- Entrepreneurs often have to rely on personal funds for early-stage funding
- Tapping into personal funds, bringing on partners, and convincing friends and family to lend their support
- Crowdfunding options to take your appeal to a wider audience
By Denis Jakuc
You’ve come up with a great product or service to launch your new business or expand your existing one. You’ve done all your homework: you have a great vision, business plan, and pitch. You know how much funding you need and why you need it. But until you get that funding, you cannot start.
There are five groups of small business funding sources: early-stage, investor, bank, government, and fintech. This Expert Summary will look at early-stage funding from sources which do not involve the direct participation of financial institutions or governments. But do seek the advice of financial and tax advisors when considering any funding option.
Note: If you’re going to offer equity in the company in exchange for funding, determine how much of your ownership you’ll dilute. Keep an equity level that maintains your control both now and if you offer equity again to raise more funds.
Bootstrapping is financing your business with your own money. Entrepreneurs typically collect these funds from: personal savings; selling stocks, vehicles, jewelry, or other possessions; drawing on retirement funds; or tapping home equity. Some may take advances from their personal credit cards, but these come with high interest rates.
Bootstrapping maintains your control of the company and eliminates the need for the business to cover loan repayments and interest. Plus, bootstrapping a portion of your financial needs shows other funding sources your level of support for the business: your own money is going into it!
The bad news is you are putting personal finances at risk, so be cautious. You may not have enough to meet a financial emergency in the future. Your retirement account might charge penalties and early withdrawal fees. If you tap into home equity and don’t pay it back, you’ll see less profit when you sell the home.
Use your own money to fund things that have a multiplier effect on the business, such as a marketing campaign to attract business, or development costs for a new product. These efforts have a higher return on investment (ROI) than funding that covers overhead, such as lease payments.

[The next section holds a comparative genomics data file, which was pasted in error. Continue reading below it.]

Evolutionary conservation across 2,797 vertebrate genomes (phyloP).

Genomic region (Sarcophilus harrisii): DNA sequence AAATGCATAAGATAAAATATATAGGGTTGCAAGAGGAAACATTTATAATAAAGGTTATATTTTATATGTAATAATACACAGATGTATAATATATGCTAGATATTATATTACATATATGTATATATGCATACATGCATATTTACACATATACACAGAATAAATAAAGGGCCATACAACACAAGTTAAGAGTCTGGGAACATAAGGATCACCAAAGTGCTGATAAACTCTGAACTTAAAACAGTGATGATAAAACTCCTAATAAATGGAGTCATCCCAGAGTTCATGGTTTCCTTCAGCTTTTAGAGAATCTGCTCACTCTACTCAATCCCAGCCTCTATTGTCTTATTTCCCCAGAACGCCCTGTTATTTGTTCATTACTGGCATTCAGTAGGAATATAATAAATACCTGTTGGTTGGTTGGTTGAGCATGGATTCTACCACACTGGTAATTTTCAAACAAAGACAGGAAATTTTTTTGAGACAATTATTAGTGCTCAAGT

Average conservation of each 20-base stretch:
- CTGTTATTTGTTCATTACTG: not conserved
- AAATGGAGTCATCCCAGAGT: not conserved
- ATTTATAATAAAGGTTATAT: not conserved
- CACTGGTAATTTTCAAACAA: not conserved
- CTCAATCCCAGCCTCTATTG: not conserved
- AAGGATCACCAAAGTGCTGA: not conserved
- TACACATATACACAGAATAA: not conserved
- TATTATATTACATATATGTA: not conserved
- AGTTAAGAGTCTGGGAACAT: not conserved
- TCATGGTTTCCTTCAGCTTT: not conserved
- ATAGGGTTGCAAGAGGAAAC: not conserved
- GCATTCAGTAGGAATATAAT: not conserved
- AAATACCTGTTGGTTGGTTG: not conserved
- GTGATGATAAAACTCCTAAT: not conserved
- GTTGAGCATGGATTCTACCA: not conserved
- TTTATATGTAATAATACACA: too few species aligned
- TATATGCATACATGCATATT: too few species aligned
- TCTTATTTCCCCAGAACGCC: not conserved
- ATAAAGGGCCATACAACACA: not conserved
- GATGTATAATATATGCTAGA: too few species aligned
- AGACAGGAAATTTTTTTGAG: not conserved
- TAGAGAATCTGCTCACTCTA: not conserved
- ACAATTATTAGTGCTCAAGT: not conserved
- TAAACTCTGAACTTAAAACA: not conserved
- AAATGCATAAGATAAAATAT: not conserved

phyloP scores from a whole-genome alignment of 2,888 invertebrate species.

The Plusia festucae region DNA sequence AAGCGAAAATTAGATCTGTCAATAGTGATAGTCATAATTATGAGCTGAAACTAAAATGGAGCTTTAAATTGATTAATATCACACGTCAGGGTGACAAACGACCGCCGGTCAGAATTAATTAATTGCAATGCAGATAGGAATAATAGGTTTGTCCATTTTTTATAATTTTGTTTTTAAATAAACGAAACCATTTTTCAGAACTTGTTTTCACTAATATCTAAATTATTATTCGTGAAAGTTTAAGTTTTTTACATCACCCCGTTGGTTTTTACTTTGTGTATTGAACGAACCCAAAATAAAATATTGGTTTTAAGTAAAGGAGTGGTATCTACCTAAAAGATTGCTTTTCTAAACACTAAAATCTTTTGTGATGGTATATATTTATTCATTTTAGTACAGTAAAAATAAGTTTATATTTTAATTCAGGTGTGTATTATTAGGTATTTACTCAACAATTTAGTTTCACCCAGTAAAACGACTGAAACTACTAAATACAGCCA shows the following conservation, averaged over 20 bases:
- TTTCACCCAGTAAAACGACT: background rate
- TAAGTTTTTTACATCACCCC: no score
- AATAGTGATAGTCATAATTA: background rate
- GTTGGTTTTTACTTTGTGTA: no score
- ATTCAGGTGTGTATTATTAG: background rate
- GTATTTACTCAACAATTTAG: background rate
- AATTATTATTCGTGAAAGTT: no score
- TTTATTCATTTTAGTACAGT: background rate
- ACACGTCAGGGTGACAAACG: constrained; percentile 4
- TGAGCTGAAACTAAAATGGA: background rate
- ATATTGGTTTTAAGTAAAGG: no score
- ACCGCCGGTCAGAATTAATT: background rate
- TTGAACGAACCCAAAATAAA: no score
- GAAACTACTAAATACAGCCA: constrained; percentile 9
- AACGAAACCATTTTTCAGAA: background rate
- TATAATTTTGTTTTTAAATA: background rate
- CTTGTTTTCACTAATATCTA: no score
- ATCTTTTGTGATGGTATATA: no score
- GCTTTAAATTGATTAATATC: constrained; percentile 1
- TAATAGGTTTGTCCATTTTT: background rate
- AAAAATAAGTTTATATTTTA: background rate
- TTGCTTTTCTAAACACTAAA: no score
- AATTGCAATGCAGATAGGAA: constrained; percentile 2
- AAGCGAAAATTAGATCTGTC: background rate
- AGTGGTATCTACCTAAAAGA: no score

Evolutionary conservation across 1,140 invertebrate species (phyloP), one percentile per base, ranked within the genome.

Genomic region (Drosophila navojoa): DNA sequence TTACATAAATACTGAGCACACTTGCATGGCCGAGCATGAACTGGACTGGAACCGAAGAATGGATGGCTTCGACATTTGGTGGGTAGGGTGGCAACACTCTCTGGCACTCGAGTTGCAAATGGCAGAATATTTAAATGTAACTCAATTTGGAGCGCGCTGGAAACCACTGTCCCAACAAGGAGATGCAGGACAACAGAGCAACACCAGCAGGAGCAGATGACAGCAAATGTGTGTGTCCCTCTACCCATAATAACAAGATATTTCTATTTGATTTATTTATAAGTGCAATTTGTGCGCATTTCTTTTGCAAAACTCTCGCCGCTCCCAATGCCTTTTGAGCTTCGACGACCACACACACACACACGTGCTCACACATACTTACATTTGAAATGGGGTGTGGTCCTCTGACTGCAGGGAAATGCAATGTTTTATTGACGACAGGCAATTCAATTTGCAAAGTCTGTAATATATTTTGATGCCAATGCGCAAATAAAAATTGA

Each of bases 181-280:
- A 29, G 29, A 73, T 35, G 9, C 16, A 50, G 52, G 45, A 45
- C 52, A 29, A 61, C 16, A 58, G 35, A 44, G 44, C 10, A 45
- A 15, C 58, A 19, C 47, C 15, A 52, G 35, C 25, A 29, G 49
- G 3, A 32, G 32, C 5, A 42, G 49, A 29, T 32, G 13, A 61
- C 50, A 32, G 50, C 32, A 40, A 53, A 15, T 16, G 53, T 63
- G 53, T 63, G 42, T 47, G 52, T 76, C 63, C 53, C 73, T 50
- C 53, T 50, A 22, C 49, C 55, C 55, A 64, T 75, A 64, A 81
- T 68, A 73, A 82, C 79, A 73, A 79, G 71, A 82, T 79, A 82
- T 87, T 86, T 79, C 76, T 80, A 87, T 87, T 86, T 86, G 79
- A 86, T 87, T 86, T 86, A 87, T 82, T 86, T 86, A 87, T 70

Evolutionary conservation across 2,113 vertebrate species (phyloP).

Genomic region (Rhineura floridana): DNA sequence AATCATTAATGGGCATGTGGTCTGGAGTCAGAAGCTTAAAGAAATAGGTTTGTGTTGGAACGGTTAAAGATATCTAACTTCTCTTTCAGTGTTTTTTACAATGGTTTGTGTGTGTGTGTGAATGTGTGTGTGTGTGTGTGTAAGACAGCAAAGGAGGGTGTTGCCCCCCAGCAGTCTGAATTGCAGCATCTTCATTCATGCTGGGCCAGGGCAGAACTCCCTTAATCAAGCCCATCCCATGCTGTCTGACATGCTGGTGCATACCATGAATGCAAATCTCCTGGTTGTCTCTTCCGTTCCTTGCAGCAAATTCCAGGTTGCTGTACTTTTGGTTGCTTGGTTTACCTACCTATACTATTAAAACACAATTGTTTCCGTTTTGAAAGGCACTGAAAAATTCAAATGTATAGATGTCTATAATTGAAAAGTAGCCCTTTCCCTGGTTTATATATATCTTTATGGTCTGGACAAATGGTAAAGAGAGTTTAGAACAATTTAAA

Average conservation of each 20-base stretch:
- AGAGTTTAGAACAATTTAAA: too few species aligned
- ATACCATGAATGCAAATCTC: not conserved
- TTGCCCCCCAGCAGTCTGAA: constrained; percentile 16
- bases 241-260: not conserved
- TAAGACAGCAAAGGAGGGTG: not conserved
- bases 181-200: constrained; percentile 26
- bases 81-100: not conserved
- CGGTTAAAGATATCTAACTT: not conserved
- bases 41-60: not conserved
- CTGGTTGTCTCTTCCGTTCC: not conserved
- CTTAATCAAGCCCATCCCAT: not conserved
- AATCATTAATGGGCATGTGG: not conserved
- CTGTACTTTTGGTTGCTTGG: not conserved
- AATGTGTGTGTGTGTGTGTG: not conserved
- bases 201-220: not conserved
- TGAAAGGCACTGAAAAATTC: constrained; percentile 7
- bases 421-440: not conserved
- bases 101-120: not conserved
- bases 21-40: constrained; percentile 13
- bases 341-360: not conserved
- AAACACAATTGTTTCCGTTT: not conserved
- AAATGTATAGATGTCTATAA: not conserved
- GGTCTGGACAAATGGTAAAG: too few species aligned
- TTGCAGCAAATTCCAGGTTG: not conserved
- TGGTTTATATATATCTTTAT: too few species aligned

You can contribute your money as an investment that lets you draw on the business’s equity later on, or you can make it a loan. Just be sure you document the equity arrangement or loan terms, confirming you’ll be repaid from company revenue.
Note: Consult with tax and accounting professionals to decide which approach works best for you.
Investors do like to know you have invested your own money. This gives them confidence that you are truly committed to the success of your venture.
Friends and family
There are advantages if friends or family members can help fund your business. They’re more supportive than traditional investors or lenders, and they may offer more generous repayment terms. Plus, once you repay these loans, it demonstrates to other lenders your ability to manage debt.
The downside is borrowing from friends or family can hurt relationships if the business can’t repay them. If you take this route, it’s a good idea to bootstrap some of the funding to show you also have a stake in the venture’s success.
Some relatives and friends may give you funding as an outright gift (lucky you!), but most will want to loan you the money. Instead of taking on a loan, you could offer them stock in the company, a good idea if you’d like them involved in your operations. However you go, put the terms of the loan, equity purchase, or gift in writing to head off later disputes.
For loans, friends and family may be willing to tie repayment to a percentage of the business’s cash flow, instead of to a fixed payout schedule. Terms should also specify what happens if you need to skip a payment, or need more time to make a payment.
Establishing strategic partnerships can be a great way to raise capital and get to work with a larger entity. Each business brings something to the alliance. For example, one may invest in the other to gain access to products and services more quickly than if it developed them in-house. This is often done in the pharmaceutical and medical device industries where there are long development cycles. Be sure to consult with your own financial advisor and business attorney.
This approach looks for small contributions from a large group of people who then receive a small amount of equity in the company. You can also offer donors discounts, products, or other perks, so it’s best suited to businesses offering creative and retail products to the consumer. Crowdfunding is a debt-free way to raise capital, can get you more funding than you could with a loan, and gives your brand and product free exposure.
However, you’re giving up pieces of ownership in your business, so it’s regulated by the SEC with paperwork to complete and financial audits to pay for, and mistakes can be expensive. There are limits to how much you can raise in a year, and as a crowdfunded business, it might be harder to raise money from traditional sources.
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InnovatorsLINK Business Writer and Brand Strategist
A business writer his entire career and successful businessman. He was a partner in a top-10 Boston ad agency, a senior level executive at Young & Rubicam NY and Interpublic Group, and, since 2003, an independent consultant for companies from startups to global leaders, positioning their brands and writing all forms of content to promote their growth.
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